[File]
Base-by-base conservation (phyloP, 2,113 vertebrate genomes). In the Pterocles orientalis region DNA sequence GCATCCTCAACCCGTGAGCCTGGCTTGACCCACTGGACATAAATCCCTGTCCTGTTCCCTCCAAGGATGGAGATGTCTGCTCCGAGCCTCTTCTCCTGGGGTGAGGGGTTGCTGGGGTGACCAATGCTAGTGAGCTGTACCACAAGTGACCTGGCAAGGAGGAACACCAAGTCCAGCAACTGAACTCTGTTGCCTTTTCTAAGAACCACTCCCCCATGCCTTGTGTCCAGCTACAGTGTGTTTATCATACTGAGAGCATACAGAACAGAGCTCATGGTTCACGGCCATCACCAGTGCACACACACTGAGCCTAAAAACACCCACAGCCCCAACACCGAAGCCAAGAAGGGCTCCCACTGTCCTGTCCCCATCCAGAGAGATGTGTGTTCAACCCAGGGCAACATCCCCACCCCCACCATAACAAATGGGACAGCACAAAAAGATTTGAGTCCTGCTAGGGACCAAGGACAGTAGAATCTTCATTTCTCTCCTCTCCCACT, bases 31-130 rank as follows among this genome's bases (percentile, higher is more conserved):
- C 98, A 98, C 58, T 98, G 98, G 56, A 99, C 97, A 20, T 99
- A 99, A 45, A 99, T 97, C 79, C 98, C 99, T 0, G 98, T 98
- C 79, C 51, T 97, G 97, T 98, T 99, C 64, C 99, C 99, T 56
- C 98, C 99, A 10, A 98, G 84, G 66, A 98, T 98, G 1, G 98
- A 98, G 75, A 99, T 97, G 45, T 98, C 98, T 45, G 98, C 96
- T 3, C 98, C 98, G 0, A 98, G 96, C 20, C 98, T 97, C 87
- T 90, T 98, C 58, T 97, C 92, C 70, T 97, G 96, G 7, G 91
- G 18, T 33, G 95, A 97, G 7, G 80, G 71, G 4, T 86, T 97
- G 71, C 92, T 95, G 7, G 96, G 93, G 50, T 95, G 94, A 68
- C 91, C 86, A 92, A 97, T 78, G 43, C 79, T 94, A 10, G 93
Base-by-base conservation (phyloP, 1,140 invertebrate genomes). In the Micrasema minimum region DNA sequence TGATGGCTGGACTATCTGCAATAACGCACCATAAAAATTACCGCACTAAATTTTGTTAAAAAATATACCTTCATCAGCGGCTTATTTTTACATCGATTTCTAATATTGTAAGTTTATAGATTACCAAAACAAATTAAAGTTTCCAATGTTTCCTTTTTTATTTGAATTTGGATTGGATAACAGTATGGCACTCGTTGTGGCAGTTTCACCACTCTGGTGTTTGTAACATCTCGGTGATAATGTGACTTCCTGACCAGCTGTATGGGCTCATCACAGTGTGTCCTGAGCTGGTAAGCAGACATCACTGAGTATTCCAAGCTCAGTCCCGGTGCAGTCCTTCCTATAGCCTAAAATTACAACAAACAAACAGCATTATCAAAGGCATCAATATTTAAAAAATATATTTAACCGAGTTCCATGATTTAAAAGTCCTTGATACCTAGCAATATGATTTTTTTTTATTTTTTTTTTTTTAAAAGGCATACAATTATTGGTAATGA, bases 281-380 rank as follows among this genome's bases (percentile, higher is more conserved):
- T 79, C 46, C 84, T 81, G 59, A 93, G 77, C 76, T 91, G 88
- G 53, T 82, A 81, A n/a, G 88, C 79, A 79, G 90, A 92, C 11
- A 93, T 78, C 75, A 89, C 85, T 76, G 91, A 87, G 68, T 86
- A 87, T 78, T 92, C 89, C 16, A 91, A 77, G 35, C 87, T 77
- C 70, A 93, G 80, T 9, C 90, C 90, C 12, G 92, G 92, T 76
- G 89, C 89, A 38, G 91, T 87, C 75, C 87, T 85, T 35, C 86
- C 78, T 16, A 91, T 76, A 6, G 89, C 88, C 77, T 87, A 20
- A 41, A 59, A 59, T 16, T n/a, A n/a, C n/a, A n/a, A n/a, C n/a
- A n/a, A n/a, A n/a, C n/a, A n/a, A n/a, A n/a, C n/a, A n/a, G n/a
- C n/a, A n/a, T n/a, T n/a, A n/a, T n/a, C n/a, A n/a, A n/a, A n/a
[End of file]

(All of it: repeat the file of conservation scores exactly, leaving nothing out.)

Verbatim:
Base-by-base conservation (phyloP, 2,113 vertebrate genomes). In the Pterocles orientalis region DNA sequence GCATCCTCAACCCGTGAGCCTGGCTTGACCCACTGGACATAAATCCCTGTCCTGTTCCCTCCAAGGATGGAGATGTCTGCTCCGAGCCTCTTCTCCTGGGGTGAGGGGTTGCTGGGGTGACCAATGCTAGTGAGCTGTACCACAAGTGACCTGGCAAGGAGGAACACCAAGTCCAGCAACTGAACTCTGTTGCCTTTTCTAAGAACCACTCCCCCATGCCTTGTGTCCAGCTACAGTGTGTTTATCATACTGAGAGCATACAGAACAGAGCTCATGGTTCACGGCCATCACCAGTGCACACACACTGAGCCTAAAAACACCCACAGCCCCAACACCGAAGCCAAGAAGGGCTCCCACTGTCCTGTCCCCATCCAGAGAGATGTGTGTTCAACCCAGGGCAACATCCCCACCCCCACCATAACAAATGGGACAGCACAAAAAGATTTGAGTCCTGCTAGGGACCAAGGACAGTAGAATCTTCATTTCTCTCCTCTCCCACT, bases 31-130 rank as follows among this genome's bases (percentile, higher is more conserved):
- C 98, A 98, C 58, T 98, G 98, G 56, A 99, C 97, A 20, T 99
- A 99, A 45, A 99, T 97, C 79, C 98, C 99, T 0, G 98, T 98
- C 79, C 51, T 97, G 97, T 98, T 99, C 64, C 99, C 99, T 56
- C 98, C 99, A 10, A 98, G 84, G 66, A 98, T 98, G 1, G 98
- A 98, G 75, A 99, T 97, G 45, T 98, C 98, T 45, G 98, C 96
- T 3, C 98, C 98, G 0, A 98, G 96, C 20, C 98, T 97, C 87
- T 90, T 98, C 58, T 97, C 92, C 70, T 97, G 96, G 7, G 91
- G 18, T 33, G 95, A 97, G 7, G 80, G 71, G 4, T 86, T 97
- G 71, C 92, T 95, G 7, G 96, G 93, G 50, T 95, G 94, A 68
- C 91, C 86, A 92, A 97, T 78, G 43, C 79, T 94, A 10, G 93
Base-by-base conservation (phyloP, 1,140 invertebrate genomes). In the Micrasema minimum region DNA sequence TGATGGCTGGACTATCTGCAATAACGCACCATAAAAATTACCGCACTAAATTTTGTTAAAAAATATACCTTCATCAGCGGCTTATTTTTACATCGATTTCTAATATTGTAAGTTTATAGATTACCAAAACAAATTAAAGTTTCCAATGTTTCCTTTTTTATTTGAATTTGGATTGGATAACAGTATGGCACTCGTTGTGGCAGTTTCACCACTCTGGTGTTTGTAACATCTCGGTGATAATGTGACTTCCTGACCAGCTGTATGGGCTCATCACAGTGTGTCCTGAGCTGGTAAGCAGACATCACTGAGTATTCCAAGCTCAGTCCCGGTGCAGTCCTTCCTATAGCCTAAAATTACAACAAACAAACAGCATTATCAAAGGCATCAATATTTAAAAAATATATTTAACCGAGTTCCATGATTTAAAAGTCCTTGATACCTAGCAATATGATTTTTTTTTATTTTTTTTTTTTTAAAAGGCATACAATTATTGGTAATGA, bases 281-380 rank as follows among this genome's bases (percentile, higher is more conserved):
- T 79, C 46, C 84, T 81, G 59, A 93, G 77, C 76, T 91, G 88
- G 53, T 82, A 81, A n/a, G 88, C 79, A 79, G 90, A 92, C 11
- A 93, T 78, C 75, A 89, C 85, T 76, G 91, A 87, G 68, T 86
- A 87, T 78, T 92, C 89, C 16, A 91, A 77, G 35, C 87, T 77
- C 70, A 93, G 80, T 9, C 90, C 90, C 12, G 92, G 92, T 76
- G 89, C 89, A 38, G 91, T 87, C 75, C 87, T 85, T 35, C 86
- C 78, T 16, A 91, T 76, A 6, G 89, C 88, C 77, T 87, A 20
- A 41, A 59, A 59, T 16, T n/a, A n/a, C n/a, A n/a, A n/a, C n/a
- A n/a, A n/a, A n/a, C n/a, A n/a, A n/a, A n/a, C n/a, A n/a, G n/a
- C n/a, A n/a, T n/a, T n/a, A n/a, T n/a, C n/a, A n/a, A n/a, A n/a